Section: News

Mandatory pledge event, Greek Life 101, shifts focus this year

Last Sunday, more than 200 students pledging Greek organizations filed into Higley Hall Auditorium for the newly revamped Greek Life 101 program.

Greek Life 101 has been mandatory for pledges for years, but this year the program received an overhaul. The mandatory event was divided into four sessions that students cycled through. Three of these focused specifically on alcohol and wellness, Title IX and hazing. The fourth session served as a snack break. Assistant Director of Student Engagement Allyson Hays said at least 80 percent of Greek organization pledges attended, which she considers a good turnout; those who could not attend were asked to contact Hays or Director of Risk Management for Greek Council Paul Murphy ’18 ahead of time.

In prior years, a lecturer unaffiliated with Kenyon spoke to all pledges at once; hiring the lecturer cost several thousand dollars, according to Murphy. Last year, Greek Council and the BFC began discussing whether or not the money allotted to Greek Life 101 was being used effectively. The conversation prompted questions about how to make the event as useful as possible.

This year, all the panelists were members of the Kenyon community. “Why outsource this when we have all these folks on campus who can really speak to Kenyon as well as to these topics?” Hays said. This year’s Greek Life 101 featured presentations from Civil Rights/Title IX Coordinator Samantha Hughes, Interim Co-Director of Counseling Services Mike Durham, Director of Student Rights & Responsibilities James Jackson and Assistant Director of Student Rights & Responsibilities Melissa Swartz. 

“The new format allowed more intimate conversations with members of the Kenyon Community,” Murphy said. “Greeks at Kenyon feel that the system is unique and the people here are unique, and also just the fact that it’s very likely that you would have seen or have met the presenters before makes you a lot more likely to listen.”

For Sunday’s presentation, the group of new Greek members was split into halves, with one half remaining in Higley for presentations on Title IX with Hughes and a discussion on alcohol and wellness with Durham, according to Hays. Many students indicated that the Title IX information they received was similar to information presented in the past, but still worthwhile.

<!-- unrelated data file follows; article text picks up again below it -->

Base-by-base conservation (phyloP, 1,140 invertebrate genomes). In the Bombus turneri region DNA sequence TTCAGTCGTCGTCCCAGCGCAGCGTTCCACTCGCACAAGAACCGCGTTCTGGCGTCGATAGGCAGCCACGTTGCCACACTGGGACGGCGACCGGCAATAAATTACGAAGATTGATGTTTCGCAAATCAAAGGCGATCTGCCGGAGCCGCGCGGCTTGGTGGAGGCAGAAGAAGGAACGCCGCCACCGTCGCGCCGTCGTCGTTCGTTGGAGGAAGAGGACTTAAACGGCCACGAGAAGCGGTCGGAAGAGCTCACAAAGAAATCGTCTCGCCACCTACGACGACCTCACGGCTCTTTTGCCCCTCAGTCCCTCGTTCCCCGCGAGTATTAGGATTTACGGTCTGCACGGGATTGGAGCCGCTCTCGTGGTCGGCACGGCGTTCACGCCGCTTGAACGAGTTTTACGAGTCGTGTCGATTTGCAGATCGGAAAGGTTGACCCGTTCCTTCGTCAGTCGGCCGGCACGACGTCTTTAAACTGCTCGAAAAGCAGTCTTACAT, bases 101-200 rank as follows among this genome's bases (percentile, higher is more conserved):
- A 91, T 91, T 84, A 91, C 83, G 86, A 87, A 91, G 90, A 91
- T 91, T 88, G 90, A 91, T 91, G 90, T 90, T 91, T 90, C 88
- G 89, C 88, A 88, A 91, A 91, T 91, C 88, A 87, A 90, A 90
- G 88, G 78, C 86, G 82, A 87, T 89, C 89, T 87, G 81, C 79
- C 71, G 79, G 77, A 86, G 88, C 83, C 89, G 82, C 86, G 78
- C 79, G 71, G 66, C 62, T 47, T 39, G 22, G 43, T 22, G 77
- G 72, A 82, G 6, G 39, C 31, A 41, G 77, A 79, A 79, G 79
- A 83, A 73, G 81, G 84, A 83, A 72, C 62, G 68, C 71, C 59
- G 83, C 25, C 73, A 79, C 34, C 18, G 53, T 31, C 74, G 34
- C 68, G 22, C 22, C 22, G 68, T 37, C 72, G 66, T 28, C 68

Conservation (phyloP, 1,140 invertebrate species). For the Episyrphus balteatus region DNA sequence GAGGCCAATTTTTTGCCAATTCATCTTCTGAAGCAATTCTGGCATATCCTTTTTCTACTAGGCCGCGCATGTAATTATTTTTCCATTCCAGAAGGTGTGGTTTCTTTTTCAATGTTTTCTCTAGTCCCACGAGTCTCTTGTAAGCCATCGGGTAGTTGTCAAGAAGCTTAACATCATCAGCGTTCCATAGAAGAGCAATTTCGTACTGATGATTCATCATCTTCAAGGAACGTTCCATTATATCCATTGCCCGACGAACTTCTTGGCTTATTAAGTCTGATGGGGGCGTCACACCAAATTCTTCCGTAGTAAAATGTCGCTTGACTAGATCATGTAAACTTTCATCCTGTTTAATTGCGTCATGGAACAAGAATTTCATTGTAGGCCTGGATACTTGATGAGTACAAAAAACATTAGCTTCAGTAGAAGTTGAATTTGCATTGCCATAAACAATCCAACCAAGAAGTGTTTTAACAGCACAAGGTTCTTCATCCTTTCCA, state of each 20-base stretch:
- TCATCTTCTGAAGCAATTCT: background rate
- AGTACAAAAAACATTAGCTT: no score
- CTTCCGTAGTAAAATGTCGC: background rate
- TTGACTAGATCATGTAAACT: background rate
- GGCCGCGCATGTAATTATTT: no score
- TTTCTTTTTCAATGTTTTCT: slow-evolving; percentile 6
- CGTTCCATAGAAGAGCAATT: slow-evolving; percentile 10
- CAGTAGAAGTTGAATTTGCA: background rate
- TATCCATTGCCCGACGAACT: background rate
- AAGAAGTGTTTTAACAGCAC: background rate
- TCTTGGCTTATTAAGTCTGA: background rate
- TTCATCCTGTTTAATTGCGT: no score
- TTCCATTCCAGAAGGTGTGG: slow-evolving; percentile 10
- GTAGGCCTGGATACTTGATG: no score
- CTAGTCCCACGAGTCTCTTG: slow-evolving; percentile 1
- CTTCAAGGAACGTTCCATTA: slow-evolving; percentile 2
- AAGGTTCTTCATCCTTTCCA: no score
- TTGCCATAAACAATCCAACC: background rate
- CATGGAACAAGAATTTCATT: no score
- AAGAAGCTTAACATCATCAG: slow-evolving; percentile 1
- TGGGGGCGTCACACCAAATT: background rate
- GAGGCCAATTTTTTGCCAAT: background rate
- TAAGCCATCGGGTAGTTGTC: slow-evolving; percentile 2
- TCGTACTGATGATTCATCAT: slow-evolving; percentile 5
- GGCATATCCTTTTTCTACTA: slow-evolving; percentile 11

Hannah Lee Leidy ’18, a Zeta Alpha Pi (Zeta) pledge, said she appreciated the information provided, but had one concern. “One thing that did surprise me is that they talked a lot about Title IX, and they didn’t give any type of trigger warning ahead of time,” Leidy said. “I just walked in, and they just started talking about it in a lot of detail.”

Meredith Awalt ’19, an Alpha Sigma Tau (AST) and Archons pledge, particularly appreciated Durham’s speech about taking ownership of one’s choices and being careful about safety. “I thought that was really helpful because a lot of times the information we get is ‘don’t do this, don’t do something that puts you in a compromising position,’” Awalt said. “I felt like the information [in Durham’s speech] was more about like, if you do make these certain decisions … what are you doing to make sure you’re taking care of yourself?“

While half of the pledges were in Higley Auditorium, the other half was split into two more groups, one of which attended a presentation on hazing with Jackson and Swartz.

Maddie Rule ’20, a Zeta pledge, appreciated the lengthy discussion of hazing, but believes the discussion was somewhat limiting. She said the panel defined any behavior one would not ordinarily do as hazing, even if one wanted to participate. “The whole thing for me is that consent does matter,” Rule said.

The last segment, which brought students together to talk and have snacks, received mixed reactions. Some enjoyed the chance to relax, while others found it unproductive.

“The ‘fun room’ was completely unnecessary,” Phi Kappa Tau pledge Oliver VandenBerg ’20, who also works for the Collegian, said. “Since my group did the fun room last, [those who ran the panel] apparently already figured out by that point that it was pretty pointless, so they let us leave immediately.”

Hays and Murphy said the feedback on Greek Life 101 has been positive, but Hays suggests next year’s panel may include student-run panels. “[Student run panels] might be something where, instead of just having a room for icebreakers, maybe we have a panel of SMAs or DAs or PCs,” Hays said, referencing Sexual Misconduct Advisors, Discrimination Advisors and Peer Counselors.

Murphy hopes changing the format of Greek Life 101 will make students feel more welcome. “Hopefully something that came out of this one specifically was just a little bit more feeling like part of the whole Greek community,” he said.


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